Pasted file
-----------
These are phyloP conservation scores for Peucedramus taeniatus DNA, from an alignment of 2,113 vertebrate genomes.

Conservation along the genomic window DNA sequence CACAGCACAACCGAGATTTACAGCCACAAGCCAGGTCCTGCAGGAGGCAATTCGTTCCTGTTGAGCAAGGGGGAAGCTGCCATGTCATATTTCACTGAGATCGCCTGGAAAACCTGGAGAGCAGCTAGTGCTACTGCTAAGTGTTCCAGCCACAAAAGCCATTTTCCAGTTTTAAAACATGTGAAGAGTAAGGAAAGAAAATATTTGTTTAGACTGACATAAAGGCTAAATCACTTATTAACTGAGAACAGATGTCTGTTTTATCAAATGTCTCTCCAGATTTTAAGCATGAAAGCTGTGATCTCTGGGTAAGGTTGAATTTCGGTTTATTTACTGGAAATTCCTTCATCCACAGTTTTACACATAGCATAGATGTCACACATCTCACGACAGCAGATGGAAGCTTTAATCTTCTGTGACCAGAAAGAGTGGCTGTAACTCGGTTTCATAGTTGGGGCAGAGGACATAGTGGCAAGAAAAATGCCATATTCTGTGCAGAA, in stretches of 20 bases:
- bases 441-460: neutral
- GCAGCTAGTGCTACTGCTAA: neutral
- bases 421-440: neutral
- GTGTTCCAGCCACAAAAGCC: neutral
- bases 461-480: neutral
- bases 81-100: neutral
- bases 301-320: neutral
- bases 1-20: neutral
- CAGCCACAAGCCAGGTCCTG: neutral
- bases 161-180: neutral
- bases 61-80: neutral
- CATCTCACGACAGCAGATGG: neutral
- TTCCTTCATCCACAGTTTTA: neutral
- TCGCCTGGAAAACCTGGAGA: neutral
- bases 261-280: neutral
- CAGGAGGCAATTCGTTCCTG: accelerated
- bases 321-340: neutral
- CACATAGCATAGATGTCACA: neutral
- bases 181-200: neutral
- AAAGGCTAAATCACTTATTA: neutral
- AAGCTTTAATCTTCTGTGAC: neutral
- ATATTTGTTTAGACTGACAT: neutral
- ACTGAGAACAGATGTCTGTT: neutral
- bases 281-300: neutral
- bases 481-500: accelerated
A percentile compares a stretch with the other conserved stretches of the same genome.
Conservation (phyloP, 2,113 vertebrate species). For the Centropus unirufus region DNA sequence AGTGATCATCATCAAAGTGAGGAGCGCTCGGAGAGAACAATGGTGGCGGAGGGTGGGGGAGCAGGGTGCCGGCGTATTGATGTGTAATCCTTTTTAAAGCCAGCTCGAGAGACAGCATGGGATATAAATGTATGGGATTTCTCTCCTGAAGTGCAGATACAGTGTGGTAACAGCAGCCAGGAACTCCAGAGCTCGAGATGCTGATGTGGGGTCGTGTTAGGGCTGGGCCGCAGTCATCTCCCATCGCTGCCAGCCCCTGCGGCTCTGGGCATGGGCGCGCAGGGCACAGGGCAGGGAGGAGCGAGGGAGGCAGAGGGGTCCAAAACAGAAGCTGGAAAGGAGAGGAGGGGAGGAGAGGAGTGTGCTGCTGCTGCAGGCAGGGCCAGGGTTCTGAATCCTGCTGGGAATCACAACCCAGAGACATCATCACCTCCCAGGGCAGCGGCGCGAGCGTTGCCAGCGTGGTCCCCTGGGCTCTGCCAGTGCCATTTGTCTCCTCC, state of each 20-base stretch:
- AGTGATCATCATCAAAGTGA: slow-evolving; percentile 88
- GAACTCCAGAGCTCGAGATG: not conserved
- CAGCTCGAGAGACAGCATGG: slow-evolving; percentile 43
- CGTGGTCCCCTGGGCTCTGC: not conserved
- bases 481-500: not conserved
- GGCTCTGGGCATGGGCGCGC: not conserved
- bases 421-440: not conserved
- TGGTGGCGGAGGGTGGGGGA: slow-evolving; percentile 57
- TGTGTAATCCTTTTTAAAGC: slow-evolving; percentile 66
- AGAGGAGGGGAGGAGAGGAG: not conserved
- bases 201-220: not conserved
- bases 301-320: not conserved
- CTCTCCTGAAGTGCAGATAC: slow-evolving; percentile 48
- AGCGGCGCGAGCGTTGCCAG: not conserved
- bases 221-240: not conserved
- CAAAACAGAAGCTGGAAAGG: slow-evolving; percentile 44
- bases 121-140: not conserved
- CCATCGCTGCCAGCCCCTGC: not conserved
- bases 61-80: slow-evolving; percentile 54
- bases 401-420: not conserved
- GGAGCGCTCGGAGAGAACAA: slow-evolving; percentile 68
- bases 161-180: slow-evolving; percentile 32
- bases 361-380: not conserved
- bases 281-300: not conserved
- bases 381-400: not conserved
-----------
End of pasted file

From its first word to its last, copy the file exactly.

These are phyloP conservation scores for Peucedramus taeniatus DNA, from an alignment of 2,113 vertebrate genomes.

Conservation along the genomic window DNA sequence CACAGCACAACCGAGATTTACAGCCACAAGCCAGGTCCTGCAGGAGGCAATTCGTTCCTGTTGAGCAAGGGGGAAGCTGCCATGTCATATTTCACTGAGATCGCCTGGAAAACCTGGAGAGCAGCTAGTGCTACTGCTAAGTGTTCCAGCCACAAAAGCCATTTTCCAGTTTTAAAACATGTGAAGAGTAAGGAAAGAAAATATTTGTTTAGACTGACATAAAGGCTAAATCACTTATTAACTGAGAACAGATGTCTGTTTTATCAAATGTCTCTCCAGATTTTAAGCATGAAAGCTGTGATCTCTGGGTAAGGTTGAATTTCGGTTTATTTACTGGAAATTCCTTCATCCACAGTTTTACACATAGCATAGATGTCACACATCTCACGACAGCAGATGGAAGCTTTAATCTTCTGTGACCAGAAAGAGTGGCTGTAACTCGGTTTCATAGTTGGGGCAGAGGACATAGTGGCAAGAAAAATGCCATATTCTGTGCAGAA, in stretches of 20 bases:
- bases 441-460: neutral
- GCAGCTAGTGCTACTGCTAA: neutral
- bases 421-440: neutral
- GTGTTCCAGCCACAAAAGCC: neutral
- bases 461-480: neutral
- bases 81-100: neutral
- bases 301-320: neutral
- bases 1-20: neutral
- CAGCCACAAGCCAGGTCCTG: neutral
- bases 161-180: neutral
- bases 61-80: neutral
- CATCTCACGACAGCAGATGG: neutral
- TTCCTTCATCCACAGTTTTA: neutral
- TCGCCTGGAAAACCTGGAGA: neutral
- bases 261-280: neutral
- CAGGAGGCAATTCGTTCCTG: accelerated
- bases 321-340: neutral
- CACATAGCATAGATGTCACA: neutral
- bases 181-200: neutral
- AAAGGCTAAATCACTTATTA: neutral
- AAGCTTTAATCTTCTGTGAC: neutral
- ATATTTGTTTAGACTGACAT: neutral
- ACTGAGAACAGATGTCTGTT: neutral
- bases 281-300: neutral
- bases 481-500: accelerated
A percentile compares a stretch with the other conserved stretches of the same genome.
Conservation (phyloP, 2,113 vertebrate species). For the Centropus unirufus region DNA sequence AGTGATCATCATCAAAGTGAGGAGCGCTCGGAGAGAACAATGGTGGCGGAGGGTGGGGGAGCAGGGTGCCGGCGTATTGATGTGTAATCCTTTTTAAAGCCAGCTCGAGAGACAGCATGGGATATAAATGTATGGGATTTCTCTCCTGAAGTGCAGATACAGTGTGGTAACAGCAGCCAGGAACTCCAGAGCTCGAGATGCTGATGTGGGGTCGTGTTAGGGCTGGGCCGCAGTCATCTCCCATCGCTGCCAGCCCCTGCGGCTCTGGGCATGGGCGCGCAGGGCACAGGGCAGGGAGGAGCGAGGGAGGCAGAGGGGTCCAAAACAGAAGCTGGAAAGGAGAGGAGGGGAGGAGAGGAGTGTGCTGCTGCTGCAGGCAGGGCCAGGGTTCTGAATCCTGCTGGGAATCACAACCCAGAGACATCATCACCTCCCAGGGCAGCGGCGCGAGCGTTGCCAGCGTGGTCCCCTGGGCTCTGCCAGTGCCATTTGTCTCCTCC, state of each 20-base stretch:
- AGTGATCATCATCAAAGTGA: slow-evolving; percentile 88
- GAACTCCAGAGCTCGAGATG: not conserved
- CAGCTCGAGAGACAGCATGG: slow-evolving; percentile 43
- CGTGGTCCCCTGGGCTCTGC: not conserved
- bases 481-500: not conserved
- GGCTCTGGGCATGGGCGCGC: not conserved
- bases 421-440: not conserved
- TGGTGGCGGAGGGTGGGGGA: slow-evolving; percentile 57
- TGTGTAATCCTTTTTAAAGC: slow-evolving; percentile 66
- AGAGGAGGGGAGGAGAGGAG: not conserved
- bases 201-220: not conserved
- bases 301-320: not conserved
- CTCTCCTGAAGTGCAGATAC: slow-evolving; percentile 48
- AGCGGCGCGAGCGTTGCCAG: not conserved
- bases 221-240: not conserved
- CAAAACAGAAGCTGGAAAGG: slow-evolving; percentile 44
- bases 121-140: not conserved
- CCATCGCTGCCAGCCCCTGC: not conserved
- bases 61-80: slow-evolving; percentile 54
- bases 401-420: not conserved
- GGAGCGCTCGGAGAGAACAA: slow-evolving; percentile 68
- bases 161-180: slow-evolving; percentile 32
- bases 361-380: not conserved
- bases 281-300: not conserved
- bases 381-400: not conserved